Numbering just over 75 million, today’s 21- to 37-year-olds—millennials—are the largest generation in US history. They are more tech savvy, more racially and ethnically diverse, more educated, and they marry and have children later in life than previous generations. Although most millennials have now entered peak household formation and homebuying years, they are becoming homeowners later and at lower rates. The Urban Institute's new and extensive Millennial Homeownership report finds the homeownership rate of millennials aged 25 to 34 was 37 percent in 2015, approximately 8 percentage points lower than the homeownership rate of Gen Xers and baby boomers at the same age. If the millenial homeownership rate mirrored previous generations, there would be about 3.4 million more homeowners today. The report examines demographics, lifestyle choices, and external barriers to homeownership to determine which factors have the greatest influence on millennials’ homebuying decisions. Findings show delayed marriage has the most significant impact on millennial homeownership. In addition, increased racial diversity and higher debt levels also play a significant role. Despite the lag, attitudes toward homeownership haven’t changed much and are expected to continue to strengthen as millennials age. Source: The Urban Institute Owning a home makes almost half of Americans feel wealthy in their day-to-day lives, according to the Modern Wealth Index released by Charles Schwab. When Schwab asked a thousand Americans about their personal definitions of wealth in their lives, 49% said they believe saving and investing is the way to achieve wealth over time. However, other things, including homeownership, make them feel wealthy in their day-to-day lives. The survey revealed 49% of Americans feel wealthy when they own a home. However, homeownership was not at the top when Americans defined wealth. Sixty-two percent of the respondents defined wealth as spending time with family, while 55% said wealth means having time to themselves. Owning a home came in third. Americans also said they felt wealth in their daily lives when they eat out or have meals delivered (41%) and when they have subscription services like movie/TV and music streaming (33%). The company also asked respondents to focus just on numbers. Respondents said they believe it takes $1.4 million to be considered financially comfortable, while it takes $2.4 million to be considered truly “wealthy.” Source: Mortgage Professional America The most competitive, tightest housing market in decades may finally be loosening its grip, and it could put pressure on overheated home prices. The supply of homes for sale in the second quarter of 2018, the all-important spring market, rose at three times the rate of the same period in 2017, according to Trulia, a real estate listing and research company.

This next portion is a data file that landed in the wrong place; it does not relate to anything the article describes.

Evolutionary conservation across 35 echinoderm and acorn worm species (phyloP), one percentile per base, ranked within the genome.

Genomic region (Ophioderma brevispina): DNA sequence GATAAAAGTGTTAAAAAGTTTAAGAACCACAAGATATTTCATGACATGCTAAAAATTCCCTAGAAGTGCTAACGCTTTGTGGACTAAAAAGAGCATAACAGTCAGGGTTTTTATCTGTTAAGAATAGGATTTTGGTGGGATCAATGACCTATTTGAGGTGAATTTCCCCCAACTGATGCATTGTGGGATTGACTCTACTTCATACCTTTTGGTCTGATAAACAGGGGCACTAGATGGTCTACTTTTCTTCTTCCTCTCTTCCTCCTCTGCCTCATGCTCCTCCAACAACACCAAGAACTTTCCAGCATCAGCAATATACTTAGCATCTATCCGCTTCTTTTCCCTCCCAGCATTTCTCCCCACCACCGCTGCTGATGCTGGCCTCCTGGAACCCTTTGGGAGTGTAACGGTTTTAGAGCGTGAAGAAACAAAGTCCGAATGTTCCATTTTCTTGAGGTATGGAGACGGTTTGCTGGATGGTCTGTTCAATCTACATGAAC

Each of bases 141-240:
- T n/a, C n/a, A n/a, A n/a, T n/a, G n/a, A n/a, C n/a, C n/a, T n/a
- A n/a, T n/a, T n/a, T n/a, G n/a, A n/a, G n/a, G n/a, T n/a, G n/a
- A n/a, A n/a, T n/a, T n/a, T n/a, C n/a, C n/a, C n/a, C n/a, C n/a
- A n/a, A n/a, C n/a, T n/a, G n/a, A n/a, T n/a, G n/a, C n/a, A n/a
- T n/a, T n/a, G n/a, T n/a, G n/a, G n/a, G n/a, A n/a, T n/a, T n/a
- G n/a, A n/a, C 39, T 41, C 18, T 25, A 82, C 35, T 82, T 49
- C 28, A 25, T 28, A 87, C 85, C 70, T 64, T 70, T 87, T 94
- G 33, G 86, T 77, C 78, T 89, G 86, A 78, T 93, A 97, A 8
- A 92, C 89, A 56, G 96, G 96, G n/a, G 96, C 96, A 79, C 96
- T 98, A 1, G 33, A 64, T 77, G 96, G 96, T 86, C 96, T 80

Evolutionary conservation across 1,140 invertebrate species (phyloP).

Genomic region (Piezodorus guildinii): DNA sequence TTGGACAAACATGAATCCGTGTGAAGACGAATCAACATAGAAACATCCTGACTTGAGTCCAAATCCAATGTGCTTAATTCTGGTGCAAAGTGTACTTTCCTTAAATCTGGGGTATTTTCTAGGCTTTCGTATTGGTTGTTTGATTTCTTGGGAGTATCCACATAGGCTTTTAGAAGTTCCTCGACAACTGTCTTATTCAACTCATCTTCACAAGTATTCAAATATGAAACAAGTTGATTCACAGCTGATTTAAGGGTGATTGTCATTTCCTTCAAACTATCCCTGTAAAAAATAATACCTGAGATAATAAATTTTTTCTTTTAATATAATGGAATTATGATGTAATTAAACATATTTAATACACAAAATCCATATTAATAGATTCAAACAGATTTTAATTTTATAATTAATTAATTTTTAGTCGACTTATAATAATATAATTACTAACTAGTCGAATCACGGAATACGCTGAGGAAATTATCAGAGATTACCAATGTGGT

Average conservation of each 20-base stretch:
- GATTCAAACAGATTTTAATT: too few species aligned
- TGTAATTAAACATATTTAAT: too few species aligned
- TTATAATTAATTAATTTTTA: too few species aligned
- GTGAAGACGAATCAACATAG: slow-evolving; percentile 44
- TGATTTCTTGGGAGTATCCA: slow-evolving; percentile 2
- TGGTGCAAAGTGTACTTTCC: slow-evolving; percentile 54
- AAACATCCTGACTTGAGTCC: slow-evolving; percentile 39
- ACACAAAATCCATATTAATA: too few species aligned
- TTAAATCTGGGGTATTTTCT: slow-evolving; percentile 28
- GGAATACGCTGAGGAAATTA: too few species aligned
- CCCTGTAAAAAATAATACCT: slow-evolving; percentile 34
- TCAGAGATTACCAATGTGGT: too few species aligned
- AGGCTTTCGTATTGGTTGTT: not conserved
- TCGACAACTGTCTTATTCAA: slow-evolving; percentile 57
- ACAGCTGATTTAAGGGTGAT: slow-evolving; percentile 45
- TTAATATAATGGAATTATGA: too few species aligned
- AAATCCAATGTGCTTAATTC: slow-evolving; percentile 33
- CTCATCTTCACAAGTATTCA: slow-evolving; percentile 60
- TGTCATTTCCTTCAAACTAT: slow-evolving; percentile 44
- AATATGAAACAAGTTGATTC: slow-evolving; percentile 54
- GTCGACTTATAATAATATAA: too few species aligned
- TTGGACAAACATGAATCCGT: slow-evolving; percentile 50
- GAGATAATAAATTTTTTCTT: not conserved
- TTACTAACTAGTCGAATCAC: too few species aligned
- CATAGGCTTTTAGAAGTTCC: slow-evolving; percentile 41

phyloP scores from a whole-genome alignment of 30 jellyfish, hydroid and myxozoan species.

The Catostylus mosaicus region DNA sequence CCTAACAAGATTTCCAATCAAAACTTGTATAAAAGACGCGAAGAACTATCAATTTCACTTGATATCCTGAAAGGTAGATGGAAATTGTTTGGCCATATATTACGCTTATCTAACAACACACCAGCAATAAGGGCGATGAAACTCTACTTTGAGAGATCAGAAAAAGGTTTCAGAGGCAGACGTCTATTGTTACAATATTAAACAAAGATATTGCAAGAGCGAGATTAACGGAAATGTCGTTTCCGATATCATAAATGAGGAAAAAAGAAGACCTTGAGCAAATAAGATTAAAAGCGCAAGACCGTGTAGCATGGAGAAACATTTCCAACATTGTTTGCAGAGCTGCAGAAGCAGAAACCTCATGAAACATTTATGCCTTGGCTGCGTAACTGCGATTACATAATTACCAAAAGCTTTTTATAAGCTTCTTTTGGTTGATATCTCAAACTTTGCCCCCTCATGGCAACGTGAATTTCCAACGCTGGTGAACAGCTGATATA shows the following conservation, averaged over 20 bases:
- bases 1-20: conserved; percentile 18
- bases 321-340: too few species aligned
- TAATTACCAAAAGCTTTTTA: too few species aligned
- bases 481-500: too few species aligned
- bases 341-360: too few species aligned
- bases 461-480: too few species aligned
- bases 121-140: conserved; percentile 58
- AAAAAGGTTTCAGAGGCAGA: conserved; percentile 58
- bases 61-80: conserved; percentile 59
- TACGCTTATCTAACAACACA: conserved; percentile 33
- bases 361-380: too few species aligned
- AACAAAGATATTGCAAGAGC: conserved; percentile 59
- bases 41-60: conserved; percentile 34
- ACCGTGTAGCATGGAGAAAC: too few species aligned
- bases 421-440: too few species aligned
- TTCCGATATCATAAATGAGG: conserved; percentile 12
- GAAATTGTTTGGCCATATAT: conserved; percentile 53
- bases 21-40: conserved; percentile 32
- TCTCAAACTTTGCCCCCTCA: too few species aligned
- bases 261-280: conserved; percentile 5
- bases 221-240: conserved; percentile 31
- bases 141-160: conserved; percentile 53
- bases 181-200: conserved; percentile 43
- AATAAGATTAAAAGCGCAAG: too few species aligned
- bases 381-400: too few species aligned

The inventory jump was the largest quarterly improvement in three years and could be signaling a slight thaw in today’s housing market. But it is just a start. “This seasonal inventory jump wasn’t enough to offset the historical year-over-year downward trend that has continued over 14 consecutive quarters,” according to Alexandra Lee, a housing data analyst for Trulia's economics research team. The supply of homes for sale is still down 5.3 percent compared with a year ago. Still, all real estate is local, and some markets are seeing greater relief. Thirty of the nation’s 100 largest cities now have more supply than a year ago. Source: CNBC